Today, Edmund Burke is associated with the conservative emphasis upon the tacit knowledge contained in customs, conventions and traditions, something that goes hand-in-hand with his critique of Enlightenment rationalism. Yet Burke also spoke very positively about freedom, but not the radical autonomy targeted by today’s anti-liberals. As he stated in 1774, “The only liberty that is valuable is a liberty connected with order; that not only exists along with order and virtue, but which cannot exist at all without them. It inheres in good and steady government, as in its substance and vital principle.”
But from whence did Burke see this order arising? On one level, Burke derived it from the inferred knowledge contained in tradition, especially religion. At the same time, as Peter J. Stanlis demonstrated 60 years ago in Edmund Burke and the Natural Law (1958), Burke’s vision of free and ordered societies is heavily informed by natural law reasoning and sources.
In his posthumously published Tracts on the Popery Laws, Burke refers to “the will of Him who gave us our nature, and in giving impressed an invariable law upon it” when explaining why the anti-Catholic penal laws operative in eighteenth-century Britain and Ireland were fundamentally unjust. Nor did Burke hesitate to invoke older traditions of natural law in his criticisms of how the French Revolution’s supporters used the language of rights.
In the realm of economics, Burke grounded his core arguments for free markets firmly upon natural law. We see this most vividly in his Thoughts and Details on Scarcity (1795), but also correspondence with his son Richard in which he spells out the unjust character of laws that drastically restricted the property-rights of Catholics in Ireland. In these and other instances, concerns for utility take a very secondary place. As for the conduct of nation-states, it’s notable that Burke’s justification for ongoing war against the French Revolution involved extensive reference to the Law of Nations: the ius gentium which natural law thinkers ranging from Aquinas to the more modern Vattel considered part of that aspect of positive law immediately derived by deduction from the natural law and universally applicable across national boundaries.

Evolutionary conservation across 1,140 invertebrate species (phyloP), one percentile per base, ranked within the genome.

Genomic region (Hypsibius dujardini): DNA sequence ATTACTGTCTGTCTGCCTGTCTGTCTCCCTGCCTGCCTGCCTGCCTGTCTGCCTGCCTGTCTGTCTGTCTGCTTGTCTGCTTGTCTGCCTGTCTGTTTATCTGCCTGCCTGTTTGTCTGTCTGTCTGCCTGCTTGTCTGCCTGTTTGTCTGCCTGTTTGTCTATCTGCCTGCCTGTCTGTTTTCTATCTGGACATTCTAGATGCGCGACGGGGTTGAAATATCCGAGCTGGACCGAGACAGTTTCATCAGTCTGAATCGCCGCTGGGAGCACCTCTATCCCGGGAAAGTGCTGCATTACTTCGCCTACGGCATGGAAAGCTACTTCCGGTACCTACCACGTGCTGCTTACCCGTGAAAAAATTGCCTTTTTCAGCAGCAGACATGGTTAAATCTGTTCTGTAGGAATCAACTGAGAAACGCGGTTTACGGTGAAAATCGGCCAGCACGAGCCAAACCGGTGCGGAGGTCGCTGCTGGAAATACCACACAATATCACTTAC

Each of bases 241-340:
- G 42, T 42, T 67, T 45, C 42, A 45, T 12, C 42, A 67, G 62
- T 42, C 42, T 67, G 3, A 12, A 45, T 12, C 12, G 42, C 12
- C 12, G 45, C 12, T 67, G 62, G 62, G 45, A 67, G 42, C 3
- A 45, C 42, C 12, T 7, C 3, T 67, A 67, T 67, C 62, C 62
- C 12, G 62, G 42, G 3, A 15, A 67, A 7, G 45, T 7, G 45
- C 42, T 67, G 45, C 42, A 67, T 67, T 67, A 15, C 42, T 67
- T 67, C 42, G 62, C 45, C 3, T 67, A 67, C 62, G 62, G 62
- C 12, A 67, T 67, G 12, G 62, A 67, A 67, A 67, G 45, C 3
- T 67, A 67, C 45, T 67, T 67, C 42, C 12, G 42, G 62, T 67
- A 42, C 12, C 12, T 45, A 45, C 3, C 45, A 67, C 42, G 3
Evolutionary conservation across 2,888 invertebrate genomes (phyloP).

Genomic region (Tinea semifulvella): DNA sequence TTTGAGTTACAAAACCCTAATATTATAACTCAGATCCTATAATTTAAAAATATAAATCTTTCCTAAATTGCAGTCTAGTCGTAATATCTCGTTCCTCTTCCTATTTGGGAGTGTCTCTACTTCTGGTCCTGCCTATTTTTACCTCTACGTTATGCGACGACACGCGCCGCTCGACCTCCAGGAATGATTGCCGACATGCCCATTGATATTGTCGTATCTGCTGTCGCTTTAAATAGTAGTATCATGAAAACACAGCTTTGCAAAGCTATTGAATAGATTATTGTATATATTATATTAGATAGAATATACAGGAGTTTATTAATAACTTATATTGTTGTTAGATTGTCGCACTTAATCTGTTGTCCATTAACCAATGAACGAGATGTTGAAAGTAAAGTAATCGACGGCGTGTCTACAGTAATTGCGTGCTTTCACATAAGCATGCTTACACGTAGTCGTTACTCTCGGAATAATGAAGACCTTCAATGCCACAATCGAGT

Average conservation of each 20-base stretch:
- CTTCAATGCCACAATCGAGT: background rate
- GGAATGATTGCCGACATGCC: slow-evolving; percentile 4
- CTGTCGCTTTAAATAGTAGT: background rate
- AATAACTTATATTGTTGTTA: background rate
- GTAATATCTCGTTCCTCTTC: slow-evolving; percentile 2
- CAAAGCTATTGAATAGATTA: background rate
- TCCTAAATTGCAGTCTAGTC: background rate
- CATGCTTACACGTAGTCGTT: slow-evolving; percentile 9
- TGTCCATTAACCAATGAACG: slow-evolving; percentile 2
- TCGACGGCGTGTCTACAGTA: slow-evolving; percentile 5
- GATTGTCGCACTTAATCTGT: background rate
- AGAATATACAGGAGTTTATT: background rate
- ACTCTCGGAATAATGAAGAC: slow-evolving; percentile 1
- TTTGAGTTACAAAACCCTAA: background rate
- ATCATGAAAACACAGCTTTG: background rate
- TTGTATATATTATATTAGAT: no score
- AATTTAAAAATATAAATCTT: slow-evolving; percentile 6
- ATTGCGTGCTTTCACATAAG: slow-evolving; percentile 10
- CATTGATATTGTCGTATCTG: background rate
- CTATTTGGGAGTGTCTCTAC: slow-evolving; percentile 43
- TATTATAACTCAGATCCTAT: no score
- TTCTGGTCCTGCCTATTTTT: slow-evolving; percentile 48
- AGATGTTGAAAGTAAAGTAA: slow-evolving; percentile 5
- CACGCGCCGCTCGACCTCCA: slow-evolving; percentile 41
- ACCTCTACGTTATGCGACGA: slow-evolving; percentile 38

In summary, Burke regarded what some call “liberalism” today as incomprehensible, unworkable and unjust in the absence of widespread commitment to natural law. A similar argument can be made in our own time.
Without natural law foundations, for instance, how can we determine what is and isn’t a right other than appeals to raw power or utility, neither of which can provide a principled case for rights? Or, on what other basis besides natural law can we articulate reasoned accounts of the origin and nature of national sovereignty over and against globalist organizations seeking to impose plastic conceptions of human nature upon entire nations in the name of “tolerance-respect-diversity”? And above all: how can we achieve acceptance of principles of natural justice in a world, and an America, marked by religious pluralism without appealing to some common basis that can be recognized by anyone as just precisely because it is grounded in right reason?
Some critics of this line of thought object that it’s futile trying to re-found liberal institutions on natural law, let alone seeking to reinvigorate America’s constitutional order by recovering and unfolding its underlying classical moral design. Not everyone, the argument goes, is convinced by the claims of natural law. We consequently must look elsewhere if we want a political order free of illiberal liberalism. That may be why some have concluded that integralism offers a better way forward.
The fact, however, that some people disagree with natural law isn’t a strong reason to abandon efforts to reconstitute liberal order on natural law principles. On the contrary, it underscores the imperative of (1) explaining natural law to those many intelligent people of good will who have never encountered natural law or — more commonly — have been exposed to caricatures of it; (2) defending natural law against its critics; and (3) illustrating how natural law can supply a coherent basis for liberal institutions that liberal ideology can’t.
Of course, as long as humans are fallible, natural law reasoning won’t guarantee a liberal order free of imperfections. It does, however, offer us a way of avoiding the Scylla of authoritarian liberalism presently threatening us and the Charybdis of integralism which, I believe, can’t help but produce the type of relationship between church and state that not only blurs their respective competencies but usually ends up being very damaging to both politics and religion.